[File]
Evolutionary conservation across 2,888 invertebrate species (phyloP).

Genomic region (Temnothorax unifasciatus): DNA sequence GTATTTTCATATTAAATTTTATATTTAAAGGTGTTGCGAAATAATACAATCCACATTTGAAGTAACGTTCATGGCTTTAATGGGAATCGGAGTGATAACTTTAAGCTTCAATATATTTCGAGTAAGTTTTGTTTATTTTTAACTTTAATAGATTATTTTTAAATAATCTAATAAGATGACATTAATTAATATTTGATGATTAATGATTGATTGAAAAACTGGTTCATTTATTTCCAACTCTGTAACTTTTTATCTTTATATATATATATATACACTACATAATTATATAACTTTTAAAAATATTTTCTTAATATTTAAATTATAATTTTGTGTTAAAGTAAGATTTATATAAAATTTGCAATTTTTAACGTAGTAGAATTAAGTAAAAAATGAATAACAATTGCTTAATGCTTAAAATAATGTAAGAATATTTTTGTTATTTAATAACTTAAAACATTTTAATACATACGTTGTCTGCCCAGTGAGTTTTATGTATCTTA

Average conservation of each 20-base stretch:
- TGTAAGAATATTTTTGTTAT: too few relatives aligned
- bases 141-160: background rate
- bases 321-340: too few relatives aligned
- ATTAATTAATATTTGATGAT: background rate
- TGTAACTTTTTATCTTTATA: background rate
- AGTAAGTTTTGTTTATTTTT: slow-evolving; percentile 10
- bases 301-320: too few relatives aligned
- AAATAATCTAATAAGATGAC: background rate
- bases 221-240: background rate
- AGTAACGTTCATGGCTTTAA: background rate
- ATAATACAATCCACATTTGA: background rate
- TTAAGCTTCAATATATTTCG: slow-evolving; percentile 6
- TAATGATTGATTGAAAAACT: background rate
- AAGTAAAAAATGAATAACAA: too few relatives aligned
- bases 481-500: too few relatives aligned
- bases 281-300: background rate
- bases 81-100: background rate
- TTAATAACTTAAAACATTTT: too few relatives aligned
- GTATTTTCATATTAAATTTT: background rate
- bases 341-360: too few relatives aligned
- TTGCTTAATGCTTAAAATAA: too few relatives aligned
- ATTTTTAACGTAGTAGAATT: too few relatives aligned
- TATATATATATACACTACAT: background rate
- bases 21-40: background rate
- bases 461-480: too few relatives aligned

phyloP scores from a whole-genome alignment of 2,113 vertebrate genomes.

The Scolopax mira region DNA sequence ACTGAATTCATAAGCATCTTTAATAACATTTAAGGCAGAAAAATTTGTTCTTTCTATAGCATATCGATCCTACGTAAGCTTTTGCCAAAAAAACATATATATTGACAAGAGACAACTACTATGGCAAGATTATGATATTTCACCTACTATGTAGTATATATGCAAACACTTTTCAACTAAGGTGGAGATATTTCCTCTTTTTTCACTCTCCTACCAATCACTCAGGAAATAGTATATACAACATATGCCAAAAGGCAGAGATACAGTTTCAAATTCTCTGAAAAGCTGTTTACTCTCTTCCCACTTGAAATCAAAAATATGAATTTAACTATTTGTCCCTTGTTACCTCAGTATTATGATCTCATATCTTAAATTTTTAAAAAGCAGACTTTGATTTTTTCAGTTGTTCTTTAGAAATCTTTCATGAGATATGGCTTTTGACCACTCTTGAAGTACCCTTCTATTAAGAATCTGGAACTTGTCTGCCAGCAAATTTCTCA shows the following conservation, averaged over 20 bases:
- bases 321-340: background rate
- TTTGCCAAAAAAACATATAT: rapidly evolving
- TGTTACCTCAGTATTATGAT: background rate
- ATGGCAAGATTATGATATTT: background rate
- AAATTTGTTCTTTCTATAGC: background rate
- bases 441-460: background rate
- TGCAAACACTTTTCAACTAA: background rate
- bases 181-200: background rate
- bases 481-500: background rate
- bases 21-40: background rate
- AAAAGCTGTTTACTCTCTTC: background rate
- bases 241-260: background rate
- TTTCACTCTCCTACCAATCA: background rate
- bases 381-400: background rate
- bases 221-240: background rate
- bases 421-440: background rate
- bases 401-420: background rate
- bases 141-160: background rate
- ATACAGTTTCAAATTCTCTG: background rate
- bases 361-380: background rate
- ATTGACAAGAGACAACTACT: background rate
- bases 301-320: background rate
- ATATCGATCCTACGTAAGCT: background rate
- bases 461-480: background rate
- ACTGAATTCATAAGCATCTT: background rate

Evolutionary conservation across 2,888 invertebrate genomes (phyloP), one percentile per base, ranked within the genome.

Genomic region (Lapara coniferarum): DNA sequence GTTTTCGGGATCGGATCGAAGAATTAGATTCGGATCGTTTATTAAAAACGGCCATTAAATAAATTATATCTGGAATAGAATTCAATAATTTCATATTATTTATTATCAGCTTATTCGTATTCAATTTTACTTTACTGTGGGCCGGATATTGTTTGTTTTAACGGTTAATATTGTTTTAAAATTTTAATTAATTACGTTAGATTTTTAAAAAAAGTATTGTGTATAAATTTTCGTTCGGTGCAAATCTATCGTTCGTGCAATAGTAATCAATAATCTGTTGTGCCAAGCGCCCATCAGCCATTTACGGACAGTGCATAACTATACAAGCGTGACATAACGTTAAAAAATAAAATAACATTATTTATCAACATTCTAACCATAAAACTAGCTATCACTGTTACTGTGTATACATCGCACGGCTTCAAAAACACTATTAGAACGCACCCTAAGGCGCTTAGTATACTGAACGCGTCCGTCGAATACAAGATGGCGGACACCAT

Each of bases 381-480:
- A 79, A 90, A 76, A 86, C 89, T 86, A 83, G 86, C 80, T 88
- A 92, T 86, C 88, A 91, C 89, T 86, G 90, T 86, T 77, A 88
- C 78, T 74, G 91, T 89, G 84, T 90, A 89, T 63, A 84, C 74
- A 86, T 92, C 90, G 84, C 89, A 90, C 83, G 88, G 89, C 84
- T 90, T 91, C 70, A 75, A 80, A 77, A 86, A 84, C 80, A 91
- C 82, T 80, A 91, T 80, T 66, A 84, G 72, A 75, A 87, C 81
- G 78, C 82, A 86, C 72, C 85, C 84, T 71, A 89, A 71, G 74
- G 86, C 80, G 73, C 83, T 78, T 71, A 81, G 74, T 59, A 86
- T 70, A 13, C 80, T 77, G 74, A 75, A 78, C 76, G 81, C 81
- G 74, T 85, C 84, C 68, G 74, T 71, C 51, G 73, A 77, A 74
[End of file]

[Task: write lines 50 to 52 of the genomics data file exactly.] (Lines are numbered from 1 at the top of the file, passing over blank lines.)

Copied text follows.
- bases 361-380: background rate
- ATTGACAAGAGACAACTACT: background rate
- bases 301-320: background rate